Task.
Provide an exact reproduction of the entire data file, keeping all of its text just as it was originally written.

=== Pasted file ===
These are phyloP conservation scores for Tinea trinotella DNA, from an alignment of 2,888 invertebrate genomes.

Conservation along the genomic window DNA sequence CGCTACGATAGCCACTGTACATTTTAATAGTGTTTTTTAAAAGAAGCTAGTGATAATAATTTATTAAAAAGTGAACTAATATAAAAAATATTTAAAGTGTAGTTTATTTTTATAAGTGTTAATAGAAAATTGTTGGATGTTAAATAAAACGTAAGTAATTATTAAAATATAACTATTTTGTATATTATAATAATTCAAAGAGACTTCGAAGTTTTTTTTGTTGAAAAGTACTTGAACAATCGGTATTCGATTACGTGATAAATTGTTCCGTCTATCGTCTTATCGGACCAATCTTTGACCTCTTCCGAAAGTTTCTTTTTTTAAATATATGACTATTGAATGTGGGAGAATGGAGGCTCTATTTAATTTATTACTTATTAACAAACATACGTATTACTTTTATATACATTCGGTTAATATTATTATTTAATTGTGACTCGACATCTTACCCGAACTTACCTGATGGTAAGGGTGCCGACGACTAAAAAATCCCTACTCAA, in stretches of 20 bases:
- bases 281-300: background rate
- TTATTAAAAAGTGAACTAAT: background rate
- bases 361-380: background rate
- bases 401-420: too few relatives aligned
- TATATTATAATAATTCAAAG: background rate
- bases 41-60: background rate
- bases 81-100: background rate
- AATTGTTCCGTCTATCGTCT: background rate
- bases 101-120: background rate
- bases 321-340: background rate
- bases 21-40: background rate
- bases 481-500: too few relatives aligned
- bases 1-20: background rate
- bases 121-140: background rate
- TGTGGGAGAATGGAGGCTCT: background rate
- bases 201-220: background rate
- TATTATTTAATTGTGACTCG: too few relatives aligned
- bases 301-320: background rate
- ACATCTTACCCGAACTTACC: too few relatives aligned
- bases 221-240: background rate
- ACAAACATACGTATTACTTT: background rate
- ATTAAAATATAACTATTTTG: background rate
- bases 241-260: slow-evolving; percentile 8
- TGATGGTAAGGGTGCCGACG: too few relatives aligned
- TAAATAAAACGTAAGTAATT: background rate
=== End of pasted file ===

These are phyloP conservation scores for Tinea trinotella DNA, from an alignment of 2,888 invertebrate genomes.

Conservation along the genomic window DNA sequence CGCTACGATAGCCACTGTACATTTTAATAGTGTTTTTTAAAAGAAGCTAGTGATAATAATTTATTAAAAAGTGAACTAATATAAAAAATATTTAAAGTGTAGTTTATTTTTATAAGTGTTAATAGAAAATTGTTGGATGTTAAATAAAACGTAAGTAATTATTAAAATATAACTATTTTGTATATTATAATAATTCAAAGAGACTTCGAAGTTTTTTTTGTTGAAAAGTACTTGAACAATCGGTATTCGATTACGTGATAAATTGTTCCGTCTATCGTCTTATCGGACCAATCTTTGACCTCTTCCGAAAGTTTCTTTTTTTAAATATATGACTATTGAATGTGGGAGAATGGAGGCTCTATTTAATTTATTACTTATTAACAAACATACGTATTACTTTTATATACATTCGGTTAATATTATTATTTAATTGTGACTCGACATCTTACCCGAACTTACCTGATGGTAAGGGTGCCGACGACTAAAAAATCCCTACTCAA, in stretches of 20 bases:
- bases 281-300: background rate
- TTATTAAAAAGTGAACTAAT: background rate
- bases 361-380: background rate
- bases 401-420: too few relatives aligned
- TATATTATAATAATTCAAAG: background rate
- bases 41-60: background rate
- bases 81-100: background rate
- AATTGTTCCGTCTATCGTCT: background rate
- bases 101-120: background rate
- bases 321-340: background rate
- bases 21-40: background rate
- bases 481-500: too few relatives aligned
- bases 1-20: background rate
- bases 121-140: background rate
- TGTGGGAGAATGGAGGCTCT: background rate
- bases 201-220: background rate
- TATTATTTAATTGTGACTCG: too few relatives aligned
- bases 301-320: background rate
- ACATCTTACCCGAACTTACC: too few relatives aligned
- bases 221-240: background rate
- ACAAACATACGTATTACTTT: background rate
- ATTAAAATATAACTATTTTG: background rate
- bases 241-260: slow-evolving; percentile 8
- TGATGGTAAGGGTGCCGACG: too few relatives aligned
- TAAATAAAACGTAAGTAATT: background rate